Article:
Autism spectrum disorders (ASD) are typified by impaired social-communication skills. Children and adolescents with ASD have difficulty understanding, interacting and relating with others.
New research suggests intensive therapy, especially at early ages, can help children achieve the best outcomes.
The intensive therapy helps children with autism improve social and communication skills, say the leaders of a current study.
“It’s important for children with autism to begin treatment as soon as possible,” said clinical psychologist Dr. Micah Mazurek, assistant professor in the Department of Health Psychology at the University of Missouri. “The more intense or comprehensive the therapy, the better it is in terms of helping children improve social and communication skills.”
Researchers reviewed data from more than 1,000 children and adolescents with ASD. The investigators focused on changes demonstrated for social-communication skills including facial expressions, gestures, language comprehension, sharing enjoyment and appropriate social responses.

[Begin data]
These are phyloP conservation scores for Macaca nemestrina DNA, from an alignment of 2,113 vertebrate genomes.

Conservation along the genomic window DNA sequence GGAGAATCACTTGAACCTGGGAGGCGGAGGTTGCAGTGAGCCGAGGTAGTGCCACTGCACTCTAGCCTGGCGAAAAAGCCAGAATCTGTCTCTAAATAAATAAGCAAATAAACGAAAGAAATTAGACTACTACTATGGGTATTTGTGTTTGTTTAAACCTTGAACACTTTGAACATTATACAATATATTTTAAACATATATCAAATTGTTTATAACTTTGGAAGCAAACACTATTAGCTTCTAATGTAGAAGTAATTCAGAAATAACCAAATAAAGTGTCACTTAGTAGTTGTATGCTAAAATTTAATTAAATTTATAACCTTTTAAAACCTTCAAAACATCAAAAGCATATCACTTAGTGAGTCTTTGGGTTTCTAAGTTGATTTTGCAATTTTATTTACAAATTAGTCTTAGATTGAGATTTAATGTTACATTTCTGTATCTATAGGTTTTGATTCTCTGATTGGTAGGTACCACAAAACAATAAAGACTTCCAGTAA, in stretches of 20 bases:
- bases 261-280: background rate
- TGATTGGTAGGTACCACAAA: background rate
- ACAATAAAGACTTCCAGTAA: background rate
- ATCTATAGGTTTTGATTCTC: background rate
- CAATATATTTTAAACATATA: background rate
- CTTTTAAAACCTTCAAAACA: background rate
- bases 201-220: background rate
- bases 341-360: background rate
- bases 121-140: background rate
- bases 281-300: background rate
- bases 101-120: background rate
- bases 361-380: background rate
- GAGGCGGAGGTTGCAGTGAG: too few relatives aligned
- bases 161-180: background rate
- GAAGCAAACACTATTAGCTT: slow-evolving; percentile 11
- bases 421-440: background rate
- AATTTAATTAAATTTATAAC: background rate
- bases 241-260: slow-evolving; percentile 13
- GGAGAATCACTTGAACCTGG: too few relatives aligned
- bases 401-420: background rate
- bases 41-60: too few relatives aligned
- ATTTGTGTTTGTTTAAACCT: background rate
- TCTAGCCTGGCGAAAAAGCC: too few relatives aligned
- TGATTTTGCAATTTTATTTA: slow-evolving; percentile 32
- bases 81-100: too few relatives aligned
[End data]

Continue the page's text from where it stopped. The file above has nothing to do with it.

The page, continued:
Over time, a striking majority (95.4 percent) of children demonstrated improvement for these skills with children who had received behavioral, speech and occupational therapy benefitting the most. The response to therapy was greatest among those with higher nonverbal IQs.
Analysis showed that when age and symptom severity were controlled, children who received more intensive treatment at younger ages experienced greater advancements in social-communication symptoms.
“With regard to social-communicative symptom severity, our study reveals that it is not IQ alone that contributes to improvements over time,” Mazurek said.
“Instead, having a higher IQ may allow children to make greater gains in various types of treatments. Although IQ scores of children with ASD may be strongly influenced by their capacity for attention and ability to comply with tasks, results indicate the need to design and examine alternative treatment approaches for those with intellectual impairments.”
For those children who were nonverbal at age 5, the researchers found that IQ and intensity of speech therapy most significantly predicted the acquisition of speech. The findings indicate that targeted, intensive treatments may be most successful in improving specific skills.
Source: University of Missouri